Al-Farābī championed the notion that the prophets and philosophers both speak the truth, but that the philosophers speak it in plain language, whereas the prophets hide it in symbolic language because these truths are too difficult for the masses to understand. The Muslim academic and professor Fazlur Rahman coined the phrase ‘pious lies’ to explain this concept: people like al-Farābī essentially advocated that the prophets were knowingly saying untruths (such as a God who hears them and shall reward them with a literal Heaven and Hell) because they realized that this was the only way to motivate their peoples to be morally pure. Although al-Farābī never explicitly accuses the prophets of outright ‘lying’, essentially his point is that prophets are leaders who understand that the only way to better humanity is via such untruths, and he argues that prophets tell such untruths not for their own good but for the benefits of their people. Basically, the ends justify the means in this case.

Strauss developed these notions and applied them in developing his theories of political philosophy. Sometimes, the people had to be told untruths for their own good, in order for their societies to flourish. The people themselves might not realize this good, but that is why shrewd and wise politicians had to take charge and, if need be, engineer the circumstances required to push their agendas for the greater good of their own peoples. And this paradigm is what let to the outright lie of ‘Weapons of Mass Destruction’, because the Neo-cons believed that it was morally right for America to take control of the oil of the Middle East, and to enforce their versions of democracy on those regions, even if they had to bomb people to free them.

S. Drury, a professor who wrote a number of works on Strauss, writes, “Leo Strauss was a great believer in the efficacy and usefulness of lies in politics. Public support for the Iraq war rested on lies about Iraq posing an imminent threat to the United States: the business about weapons of mass destruction, and a fictitious alliance between al-Qaida and the Iraqi regime.” Of course, Strauss himself was not involved in the Iraq war (he died 1973). It should also be stressed that many of his students claim that even his teachings have been perverted by the Neo-Con movement, and that he himself would never have advocated such violence. Be that as it may, it was a group of politicians who admired him who happened to be in control of the White House when the events of 9/11 occurred. It was this group, the Neo-cons, who championed these lies…and the rest, as they say, is history.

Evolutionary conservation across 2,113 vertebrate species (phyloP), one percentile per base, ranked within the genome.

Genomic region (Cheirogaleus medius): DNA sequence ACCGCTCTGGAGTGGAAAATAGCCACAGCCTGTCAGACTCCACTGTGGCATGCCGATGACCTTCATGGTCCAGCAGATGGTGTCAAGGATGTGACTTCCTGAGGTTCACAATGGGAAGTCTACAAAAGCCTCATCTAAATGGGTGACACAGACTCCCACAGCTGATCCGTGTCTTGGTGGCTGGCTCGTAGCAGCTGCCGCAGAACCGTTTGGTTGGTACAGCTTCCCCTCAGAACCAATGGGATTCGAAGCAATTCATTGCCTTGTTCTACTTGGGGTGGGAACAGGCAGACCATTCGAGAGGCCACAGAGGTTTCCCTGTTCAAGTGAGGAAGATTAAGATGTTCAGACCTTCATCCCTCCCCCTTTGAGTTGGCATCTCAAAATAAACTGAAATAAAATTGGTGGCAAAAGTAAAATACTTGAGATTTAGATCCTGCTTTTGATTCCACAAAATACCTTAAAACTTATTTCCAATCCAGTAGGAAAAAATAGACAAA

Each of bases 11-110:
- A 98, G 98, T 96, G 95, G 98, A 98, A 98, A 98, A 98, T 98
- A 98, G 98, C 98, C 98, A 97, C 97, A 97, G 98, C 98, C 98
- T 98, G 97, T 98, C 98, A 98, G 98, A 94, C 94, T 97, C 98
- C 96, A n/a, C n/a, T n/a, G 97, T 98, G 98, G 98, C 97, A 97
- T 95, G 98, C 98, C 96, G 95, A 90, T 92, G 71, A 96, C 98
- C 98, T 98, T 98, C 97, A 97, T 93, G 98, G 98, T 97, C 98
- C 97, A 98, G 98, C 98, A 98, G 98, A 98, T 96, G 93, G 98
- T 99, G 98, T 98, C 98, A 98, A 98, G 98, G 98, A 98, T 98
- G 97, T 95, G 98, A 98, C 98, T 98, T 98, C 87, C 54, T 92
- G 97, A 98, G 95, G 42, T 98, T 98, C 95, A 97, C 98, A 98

Rumsfeld infamously remarked that sometimes the truth needed to be defended with a body of lies. And that Straussian thought, cruelly adopted, modified and developed from the theology of a medieval Islamic philosopher, was what justified his delusional belief that it was morally permissible to lie to the American people and invade country after country, all for the ‘greater good’ of his cause.

May Allah deal with him and all of his henchmen with His Infinite Justice.

Note: the above narrative is one interpretation, and is contested. Some people deny the very existence of a ‘Neo-con’ movement; others claim that Strauss’s influence is exaggerated, and yet others claim (perhaps with more truth than the previous claims) that Strauss himself would never have agreed to such an application of his thought and that this new wave of his followers has perverted his teachings.

For more information, please read these articles:
– Leo Strauss and the Noble Lie: The Neo-Cons at War by John G. Mason
– Noble lies and perpetual war: Leo Strauss, the neocons, and Iraq by Danny Postel